Belmont Uplands permit issued; opponents vow to continue

UPDATED, March 9: Belmont's Office of Community Development has issued a building permit for the Belmont Uplands, allowing construction to begin on a $70 million, 299-unit apartment complex, but those seeking to preserve Alewife open space continue to fight.

After 15 years of legal battles, a permit as approved Friday, March 6, two days later, Ellen Mass, president of Friends of Alewife Reservation (FAR), said in a statement that it is among groups continuing to protect the site of the Silver Maple Forest. Mass cited:

-- The "complaint" brought by the Coalition to Preserve Belmont Uplands in Superior Court, which has not yet rendered its decision;

-- Threat of a lawsuit against the Belmont Zoning Board of Appeals by the land's owner on March 2;

-- Outdated 2004 rain data used in Cambridge and by the state Department of Environmental Protection; and

-- The Oct. 28 environmental-hearing policy orders of City Councilor Leland Cheung were passed but have not yet been implemented.

The Belmontonian quoted Glenn Clancy, community-development director: "AP Cambridge Partners has fulfilled all requirements under the Zoning Board of Appeals Comprehensive Permit and the Massachusetts State Building Code necessary to secure a building permit."

Maryland-based O’Neill Development has long planned to build hundreds of market-rate and subsidized apartments under the state’s Chapter 40B law, which allows developers to bypass local zoning requirements if a municipality’s housing stock is less than 10-percent affordable.

The project has long been put on hold by a series of legal actions, in part by the Belmont Conservation Commission and the Coalition to Preserve the Belmont Uplands after the Massachusetts Department of Environmental Protection approved the development.

Belmont officials and residents have long viewed the project as having a detrimental impact on the school district with hundreds of additional students entering a system bursting at the seams with higher enrollment.

The project is important to East Arlington residents because of their vulnerability to flooding.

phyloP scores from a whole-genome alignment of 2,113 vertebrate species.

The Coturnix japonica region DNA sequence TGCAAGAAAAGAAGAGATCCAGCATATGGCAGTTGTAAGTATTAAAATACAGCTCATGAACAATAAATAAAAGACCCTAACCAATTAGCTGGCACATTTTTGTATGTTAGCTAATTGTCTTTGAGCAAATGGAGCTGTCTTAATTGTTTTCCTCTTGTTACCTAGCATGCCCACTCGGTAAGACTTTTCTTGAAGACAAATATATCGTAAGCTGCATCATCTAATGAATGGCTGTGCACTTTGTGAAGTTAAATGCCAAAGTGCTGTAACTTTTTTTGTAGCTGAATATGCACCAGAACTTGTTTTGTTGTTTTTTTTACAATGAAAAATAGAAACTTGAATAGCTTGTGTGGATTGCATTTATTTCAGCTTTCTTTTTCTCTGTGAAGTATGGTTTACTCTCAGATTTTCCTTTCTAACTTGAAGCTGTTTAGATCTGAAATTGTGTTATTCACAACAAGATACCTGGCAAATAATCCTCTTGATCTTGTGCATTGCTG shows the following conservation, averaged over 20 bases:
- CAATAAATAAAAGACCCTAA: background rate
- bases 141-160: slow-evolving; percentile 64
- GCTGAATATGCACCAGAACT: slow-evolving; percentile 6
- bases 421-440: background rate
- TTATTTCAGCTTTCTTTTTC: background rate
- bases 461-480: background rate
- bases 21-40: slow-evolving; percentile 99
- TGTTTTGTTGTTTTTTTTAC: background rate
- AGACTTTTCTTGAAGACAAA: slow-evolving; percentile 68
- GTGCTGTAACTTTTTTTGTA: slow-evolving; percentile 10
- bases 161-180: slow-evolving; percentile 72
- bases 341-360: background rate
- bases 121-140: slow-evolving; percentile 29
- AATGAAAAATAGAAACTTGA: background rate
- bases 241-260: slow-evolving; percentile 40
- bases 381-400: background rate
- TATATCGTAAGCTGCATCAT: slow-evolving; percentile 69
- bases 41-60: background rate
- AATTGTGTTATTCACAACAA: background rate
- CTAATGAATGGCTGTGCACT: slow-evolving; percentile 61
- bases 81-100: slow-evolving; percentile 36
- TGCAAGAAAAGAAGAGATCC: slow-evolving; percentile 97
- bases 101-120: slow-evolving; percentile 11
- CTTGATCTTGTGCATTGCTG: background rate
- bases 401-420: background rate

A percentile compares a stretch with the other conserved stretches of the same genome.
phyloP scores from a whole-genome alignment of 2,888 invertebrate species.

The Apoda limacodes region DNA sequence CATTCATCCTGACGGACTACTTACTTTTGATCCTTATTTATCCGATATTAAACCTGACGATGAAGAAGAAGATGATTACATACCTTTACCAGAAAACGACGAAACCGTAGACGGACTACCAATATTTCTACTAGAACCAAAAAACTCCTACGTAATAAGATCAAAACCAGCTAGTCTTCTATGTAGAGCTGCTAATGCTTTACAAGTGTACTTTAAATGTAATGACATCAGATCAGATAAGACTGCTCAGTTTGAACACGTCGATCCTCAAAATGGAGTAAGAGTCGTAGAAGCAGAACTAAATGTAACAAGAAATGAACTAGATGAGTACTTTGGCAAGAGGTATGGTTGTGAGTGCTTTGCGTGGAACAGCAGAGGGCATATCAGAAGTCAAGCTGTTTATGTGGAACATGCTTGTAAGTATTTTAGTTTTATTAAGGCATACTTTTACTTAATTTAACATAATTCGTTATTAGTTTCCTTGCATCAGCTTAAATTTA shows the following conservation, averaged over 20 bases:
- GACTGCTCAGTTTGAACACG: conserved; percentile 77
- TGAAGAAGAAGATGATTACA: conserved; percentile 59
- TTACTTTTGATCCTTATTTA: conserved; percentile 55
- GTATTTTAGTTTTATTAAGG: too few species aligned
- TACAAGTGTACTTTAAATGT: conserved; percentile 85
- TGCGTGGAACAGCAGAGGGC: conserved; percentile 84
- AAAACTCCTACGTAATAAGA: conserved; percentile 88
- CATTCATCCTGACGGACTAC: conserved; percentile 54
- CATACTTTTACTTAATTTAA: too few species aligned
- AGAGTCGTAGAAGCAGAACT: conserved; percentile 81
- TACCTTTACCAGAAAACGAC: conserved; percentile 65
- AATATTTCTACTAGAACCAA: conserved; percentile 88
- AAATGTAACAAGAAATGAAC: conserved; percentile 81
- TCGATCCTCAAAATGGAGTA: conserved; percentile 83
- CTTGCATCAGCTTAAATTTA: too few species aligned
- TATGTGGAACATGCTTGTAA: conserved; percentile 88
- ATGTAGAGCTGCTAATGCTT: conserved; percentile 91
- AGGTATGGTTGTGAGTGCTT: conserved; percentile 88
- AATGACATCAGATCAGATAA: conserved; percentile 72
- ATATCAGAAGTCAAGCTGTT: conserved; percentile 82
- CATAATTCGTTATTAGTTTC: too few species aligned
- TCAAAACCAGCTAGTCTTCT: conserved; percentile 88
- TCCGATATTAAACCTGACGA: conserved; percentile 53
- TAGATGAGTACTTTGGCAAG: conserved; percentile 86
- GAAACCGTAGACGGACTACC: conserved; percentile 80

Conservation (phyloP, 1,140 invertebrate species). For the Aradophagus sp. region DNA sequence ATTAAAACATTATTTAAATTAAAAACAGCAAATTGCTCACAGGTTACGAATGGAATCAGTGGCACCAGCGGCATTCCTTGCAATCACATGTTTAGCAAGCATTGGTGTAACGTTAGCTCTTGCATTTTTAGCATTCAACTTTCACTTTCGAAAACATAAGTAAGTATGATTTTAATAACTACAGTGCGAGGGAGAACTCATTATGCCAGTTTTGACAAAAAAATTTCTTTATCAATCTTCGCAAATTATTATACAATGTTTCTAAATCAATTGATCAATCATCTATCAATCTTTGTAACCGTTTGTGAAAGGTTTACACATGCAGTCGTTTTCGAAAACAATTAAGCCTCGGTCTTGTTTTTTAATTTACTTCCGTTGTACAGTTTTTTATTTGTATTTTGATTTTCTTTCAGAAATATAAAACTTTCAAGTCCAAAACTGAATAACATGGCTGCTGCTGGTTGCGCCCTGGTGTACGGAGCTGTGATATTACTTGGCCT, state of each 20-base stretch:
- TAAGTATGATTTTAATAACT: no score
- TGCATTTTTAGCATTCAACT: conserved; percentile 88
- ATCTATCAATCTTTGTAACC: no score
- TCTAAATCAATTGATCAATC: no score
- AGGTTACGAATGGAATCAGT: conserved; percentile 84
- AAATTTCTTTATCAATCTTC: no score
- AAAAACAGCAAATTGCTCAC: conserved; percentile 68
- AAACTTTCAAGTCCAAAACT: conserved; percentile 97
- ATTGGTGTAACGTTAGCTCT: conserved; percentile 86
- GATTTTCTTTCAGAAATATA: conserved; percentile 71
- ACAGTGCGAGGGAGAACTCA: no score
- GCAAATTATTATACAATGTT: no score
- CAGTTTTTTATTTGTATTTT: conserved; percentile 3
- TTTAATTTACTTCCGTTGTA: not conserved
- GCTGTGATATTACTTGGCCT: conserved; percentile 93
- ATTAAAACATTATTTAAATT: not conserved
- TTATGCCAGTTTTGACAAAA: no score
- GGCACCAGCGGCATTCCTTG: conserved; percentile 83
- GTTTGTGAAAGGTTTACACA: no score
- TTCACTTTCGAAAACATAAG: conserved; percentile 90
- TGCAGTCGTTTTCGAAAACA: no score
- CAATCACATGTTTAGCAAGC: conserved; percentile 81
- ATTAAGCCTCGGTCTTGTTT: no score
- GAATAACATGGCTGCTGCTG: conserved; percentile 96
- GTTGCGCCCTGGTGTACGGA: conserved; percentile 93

"This is a dark day indeed for open-space proponents and for climate-change advocates," Mass said.

Details in the statement from Mass include these:

-- On March 2, the town's ZBA approved condition 32, which discusses a sewage pump (holding tank) with emergency pumps that are to be further tested, but the ZBA has not required it. "This was of great concern in 2007 when the tank was proposed," she wrote, "because it was noted with a likely flooding event on the watershed, the Acorn Park Drive would be impassable and the holding tank capacity would prove difficult for 50 thousand gallons for a few days with trucks carting away the sewage."

-- Chung's orders call for recent figures of precipitation to be used before issuing permits near the 100-year flood plain of Belmont, Cambridge and Arlington. "Consider that just as the forest was cut down rapidly to 'outrun' the Superior Court Judge's decision to render an injunction verdict," Mass wrote, "the building permit is now issued before management will bring together the towns and Cambridge to discuss the importance of the regional protections afforded by the flood plain and former forest land. As a result, extremely valuable wetlands and rich soils could be lost forever to yet another building at Alewife (5,000 units are expected)."

She requested these public steps from residents:

-- Continue to call and ask city Councilors to put the adopted policy order on the front burner;

-- Attend the hearing for Daniel Factor of Acton in Middlesex Court, set for 9 a.m. Monday, April 13, to help give witness, with help by National Lawyer's Guild  and Silver Maple Forest Alliance. One of the 13 arrested last October protesting cutting at the Silver Maple Forest, he is expected to testify to the 700 trees cut;

-- Ask Reps. Dave Rogers and Sean Garballey to support the Belmont grass-roots legal "complaint" still in Superior court; 

-- Write about the permit given, join those giving environmental value to the area with education and projects, because Mugar properties are more theatened with damaging open-space precedents at Alewife;

-- Join FAR (617-415-1884 or info [@] friendsofalewifereservation.org) and attend the large Earth Day-Park Serve Day event April 25; and

-- Continue to help preserve the wetlands in the vicinity of the dead forest, which is rich habitat for many birds and mammals. Its soils should not now be contaminated by illegal discharges from storm water pipes into protected wetlands.

Watch for the Cambridge Vulnerability Assessment Study, expected to be presented after five delays, on Tuesday, March 17.


Cambridge Day, Oct. 2014: 4 more arrested at Siver Maple Forest


This story was published Sunday, March 8, 2015, and updated the next day, in part to clarify who threatened to sue.

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